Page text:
“I couldn’t afford $1500 for a custom board. So I just put my heart into this one,” he told me as he pulled his board off the rack. As the board came into view, it looked almost unfinished until the light caught the glass. At first I assumed it was just an art project, something to hang on the wall and start conversation; then, as he turned it around, I noticed a coat of wax.
When I met Jon Ranta just north of Kitty Hawk, North Carolina, he told me that he had a yardstick surfboard. At first I wasn’t sure I’d heard him right but then he showed it to me: I’d never seen anything like it. At 7’6” x 24” x 3.5”, it weighs around twelve pounds and is made entirely out of yardsticks from ACE Hardware – exactly 120 of them.
While moving back to the coast from Ohio, where he’d been landlocked for thirty years, Jon became the victim of a scam that left him with almost no money. Still in need of a surfboard, he decided that he would have to build one himself: “I kept watching YouTube videos on how to build your own wooden surfboard but everyone in those videos had special tools and materials that I didn’t. So, I thought I would just figure out my own way to do it and learned as I went.”
One day, while walking through the ACE Hardware near his home, yardsticks caught his eye. Realizing that “yardsticks are made not to warp”, he thought he might be able to use them for his board. Some research showed that the yardsticks from ACE were made of a higher quality wood than those at other hardware stores; additionally, at 1/8”, they were only half as thick as many of the other brands and therefore twice as light. After speaking to the manager at ACE and, after ordering a bundle of them, he got to work.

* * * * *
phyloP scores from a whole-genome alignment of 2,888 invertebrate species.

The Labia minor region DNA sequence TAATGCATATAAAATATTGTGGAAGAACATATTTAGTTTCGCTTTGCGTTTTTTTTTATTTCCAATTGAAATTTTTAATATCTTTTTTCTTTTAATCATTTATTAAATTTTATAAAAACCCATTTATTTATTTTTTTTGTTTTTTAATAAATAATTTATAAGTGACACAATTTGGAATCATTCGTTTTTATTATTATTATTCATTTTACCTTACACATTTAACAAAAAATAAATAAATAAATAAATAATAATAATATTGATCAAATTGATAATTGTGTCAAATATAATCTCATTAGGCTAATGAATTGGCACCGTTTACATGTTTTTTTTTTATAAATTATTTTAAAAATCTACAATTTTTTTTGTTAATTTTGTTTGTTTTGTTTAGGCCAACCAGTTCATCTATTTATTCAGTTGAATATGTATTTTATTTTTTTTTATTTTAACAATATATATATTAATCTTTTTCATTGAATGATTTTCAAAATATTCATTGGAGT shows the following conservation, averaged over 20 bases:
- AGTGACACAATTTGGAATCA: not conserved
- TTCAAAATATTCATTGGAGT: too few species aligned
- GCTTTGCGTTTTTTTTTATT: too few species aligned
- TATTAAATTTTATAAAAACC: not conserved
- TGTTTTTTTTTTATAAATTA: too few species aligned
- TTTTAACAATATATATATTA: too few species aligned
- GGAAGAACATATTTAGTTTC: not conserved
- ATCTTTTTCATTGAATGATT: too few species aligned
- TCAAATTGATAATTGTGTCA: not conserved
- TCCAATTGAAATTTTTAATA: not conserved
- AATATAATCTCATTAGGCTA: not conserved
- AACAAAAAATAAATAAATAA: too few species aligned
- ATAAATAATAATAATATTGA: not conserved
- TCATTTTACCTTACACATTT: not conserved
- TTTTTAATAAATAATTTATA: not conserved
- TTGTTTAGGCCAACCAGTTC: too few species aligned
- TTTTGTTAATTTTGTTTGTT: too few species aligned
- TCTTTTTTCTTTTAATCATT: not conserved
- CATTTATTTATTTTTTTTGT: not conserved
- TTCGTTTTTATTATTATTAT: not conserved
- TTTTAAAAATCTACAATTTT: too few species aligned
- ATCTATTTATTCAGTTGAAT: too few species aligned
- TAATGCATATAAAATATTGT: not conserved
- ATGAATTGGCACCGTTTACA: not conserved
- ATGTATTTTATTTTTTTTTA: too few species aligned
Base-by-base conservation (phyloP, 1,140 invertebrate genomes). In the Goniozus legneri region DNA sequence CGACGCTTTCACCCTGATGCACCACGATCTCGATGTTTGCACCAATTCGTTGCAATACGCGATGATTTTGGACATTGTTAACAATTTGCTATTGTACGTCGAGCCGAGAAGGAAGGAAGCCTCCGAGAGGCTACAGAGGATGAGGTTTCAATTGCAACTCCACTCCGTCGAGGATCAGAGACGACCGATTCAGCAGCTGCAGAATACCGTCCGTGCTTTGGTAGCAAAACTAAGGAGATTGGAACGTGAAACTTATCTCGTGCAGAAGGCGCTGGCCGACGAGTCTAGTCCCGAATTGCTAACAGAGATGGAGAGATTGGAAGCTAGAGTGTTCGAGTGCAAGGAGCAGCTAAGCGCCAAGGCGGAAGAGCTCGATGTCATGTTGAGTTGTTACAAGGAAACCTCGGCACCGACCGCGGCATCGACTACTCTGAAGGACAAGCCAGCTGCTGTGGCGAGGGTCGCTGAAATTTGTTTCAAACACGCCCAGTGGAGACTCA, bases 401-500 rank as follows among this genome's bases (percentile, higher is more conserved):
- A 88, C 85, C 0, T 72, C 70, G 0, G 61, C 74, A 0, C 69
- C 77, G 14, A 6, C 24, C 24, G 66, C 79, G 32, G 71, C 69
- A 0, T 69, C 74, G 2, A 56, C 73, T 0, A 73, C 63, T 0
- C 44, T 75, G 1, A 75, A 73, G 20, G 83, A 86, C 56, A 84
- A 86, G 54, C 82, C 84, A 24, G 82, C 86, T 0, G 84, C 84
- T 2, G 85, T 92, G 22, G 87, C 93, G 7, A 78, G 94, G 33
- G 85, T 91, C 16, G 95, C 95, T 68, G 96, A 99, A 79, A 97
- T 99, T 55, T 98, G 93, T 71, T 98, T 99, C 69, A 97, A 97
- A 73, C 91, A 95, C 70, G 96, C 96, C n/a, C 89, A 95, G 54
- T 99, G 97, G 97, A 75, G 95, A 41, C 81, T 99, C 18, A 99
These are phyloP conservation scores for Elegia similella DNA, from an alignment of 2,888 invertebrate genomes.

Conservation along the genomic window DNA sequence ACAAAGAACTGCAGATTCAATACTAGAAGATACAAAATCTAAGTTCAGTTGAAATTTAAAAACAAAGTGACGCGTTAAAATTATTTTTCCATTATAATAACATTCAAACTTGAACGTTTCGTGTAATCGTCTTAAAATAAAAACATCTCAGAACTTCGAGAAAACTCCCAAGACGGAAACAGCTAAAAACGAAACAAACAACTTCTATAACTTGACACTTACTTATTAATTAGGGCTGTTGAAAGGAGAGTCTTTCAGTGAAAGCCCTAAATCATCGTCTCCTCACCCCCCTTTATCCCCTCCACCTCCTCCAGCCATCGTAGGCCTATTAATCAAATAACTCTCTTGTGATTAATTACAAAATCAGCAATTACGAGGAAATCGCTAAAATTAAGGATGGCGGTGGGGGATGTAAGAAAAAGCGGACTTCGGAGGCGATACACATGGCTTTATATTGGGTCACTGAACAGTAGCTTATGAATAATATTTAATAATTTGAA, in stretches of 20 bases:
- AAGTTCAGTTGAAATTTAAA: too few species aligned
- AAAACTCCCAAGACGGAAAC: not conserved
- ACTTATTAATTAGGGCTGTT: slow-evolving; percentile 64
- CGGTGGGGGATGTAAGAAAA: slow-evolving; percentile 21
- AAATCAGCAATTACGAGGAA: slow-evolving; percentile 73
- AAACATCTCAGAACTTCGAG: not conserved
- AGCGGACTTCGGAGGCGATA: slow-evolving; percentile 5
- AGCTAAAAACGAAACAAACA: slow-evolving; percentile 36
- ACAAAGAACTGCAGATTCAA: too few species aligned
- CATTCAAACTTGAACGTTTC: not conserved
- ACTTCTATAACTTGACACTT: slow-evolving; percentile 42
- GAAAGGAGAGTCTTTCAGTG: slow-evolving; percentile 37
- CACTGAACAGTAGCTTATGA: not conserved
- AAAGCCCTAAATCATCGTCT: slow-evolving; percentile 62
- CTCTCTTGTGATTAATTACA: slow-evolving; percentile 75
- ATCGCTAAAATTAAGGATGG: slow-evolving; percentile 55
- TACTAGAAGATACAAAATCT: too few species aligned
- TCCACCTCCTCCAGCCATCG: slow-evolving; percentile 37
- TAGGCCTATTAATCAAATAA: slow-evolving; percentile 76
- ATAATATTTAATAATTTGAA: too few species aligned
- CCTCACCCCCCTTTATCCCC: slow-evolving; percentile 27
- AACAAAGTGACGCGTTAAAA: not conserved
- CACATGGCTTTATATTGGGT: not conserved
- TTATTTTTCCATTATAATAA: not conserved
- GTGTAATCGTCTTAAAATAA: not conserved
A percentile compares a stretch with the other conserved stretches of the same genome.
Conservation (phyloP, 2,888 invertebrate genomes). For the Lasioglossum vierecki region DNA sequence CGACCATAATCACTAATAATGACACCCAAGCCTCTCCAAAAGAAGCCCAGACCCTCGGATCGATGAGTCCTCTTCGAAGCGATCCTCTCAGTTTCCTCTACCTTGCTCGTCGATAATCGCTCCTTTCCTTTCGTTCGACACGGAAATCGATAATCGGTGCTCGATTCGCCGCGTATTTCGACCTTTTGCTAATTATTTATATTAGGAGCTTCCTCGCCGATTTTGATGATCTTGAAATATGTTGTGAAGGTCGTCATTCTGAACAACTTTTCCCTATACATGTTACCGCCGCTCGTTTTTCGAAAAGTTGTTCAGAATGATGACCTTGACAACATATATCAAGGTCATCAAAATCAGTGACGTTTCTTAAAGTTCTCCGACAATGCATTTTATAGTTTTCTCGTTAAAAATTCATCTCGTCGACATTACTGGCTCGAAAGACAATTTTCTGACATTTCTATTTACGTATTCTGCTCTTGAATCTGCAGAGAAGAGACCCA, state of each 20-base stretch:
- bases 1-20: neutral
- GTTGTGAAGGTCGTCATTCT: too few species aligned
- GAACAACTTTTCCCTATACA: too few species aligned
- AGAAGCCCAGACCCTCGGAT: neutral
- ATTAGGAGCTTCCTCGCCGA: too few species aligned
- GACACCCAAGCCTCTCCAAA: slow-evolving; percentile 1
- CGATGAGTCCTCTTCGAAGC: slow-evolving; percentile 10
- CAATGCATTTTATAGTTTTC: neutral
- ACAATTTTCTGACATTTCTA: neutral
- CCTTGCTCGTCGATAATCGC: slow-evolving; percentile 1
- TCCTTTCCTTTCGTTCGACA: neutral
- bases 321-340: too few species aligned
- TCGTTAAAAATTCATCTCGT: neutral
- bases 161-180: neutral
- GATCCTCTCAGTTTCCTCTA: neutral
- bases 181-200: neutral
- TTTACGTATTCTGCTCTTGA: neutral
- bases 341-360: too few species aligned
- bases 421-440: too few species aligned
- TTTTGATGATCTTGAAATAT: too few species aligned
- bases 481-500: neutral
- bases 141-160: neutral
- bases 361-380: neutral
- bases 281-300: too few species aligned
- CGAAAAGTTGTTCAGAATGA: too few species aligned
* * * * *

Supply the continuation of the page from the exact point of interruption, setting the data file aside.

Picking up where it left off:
Using his skills as an artist, Jon drew the templates for the board by hand on heavy duty construction paper. The design is like that of an airplane wing: hollow with a center spar (stringer) going the length of the board and a rib every eight inches. Since the spar and ribs have holes drilled in them to reduce weight, there is a small, watertight box built around the leash plug so that the board won’t flood if the plug is ripped out.
With very little fine woodworking experience and using only a dremel, a multi-tool, bungee cords, sandpaper, and a bottle and a half of wood glue, he explained that he was able to complete the board, sans glass, in about three weeks. “I put in a few full days up front but then it was just a matter of working on it a few hours after supper each evening.” After doing some work at Tim Nolte Surfboards in exchange for a glass job, the board was complete.
I arrived at the shop a day after he’d taken it out for the first time. Jon excitedly told me how well it performed: “It floats on top of the water. It does not sink with me on it – none. I hadn’t really surfed in over thirty years and this was great in the little waves – it caught everything.”
The board is a conundrum: the rails are thick and boxy, yet the board looks sleek overall; squeezing it between the ribs causes it to flex slightly, though it feels very solid; the yardstick markings are visible beneath the shiny glass, giving it an unfinished, industrial yet somehow clean feel. In short, the board is fine art born out of practicality. But best of all: it works.
They say that necessity breeds ingenuity, and with the materials costing less than $75 for a board (not including the glass), he may be on to something. He’s already ordered another bundle of yardsticks and is getting ready to make another board – “probably a fish”, he says. Eventually he’d like to make everything from short boards to sea kayaks just to see how far the yardsticks can go and maybe sell a few in the process. No matter what happens, Jon has done something increasingly difficult to do: he’s created something unique in the surf world. That, and the board just looks cool.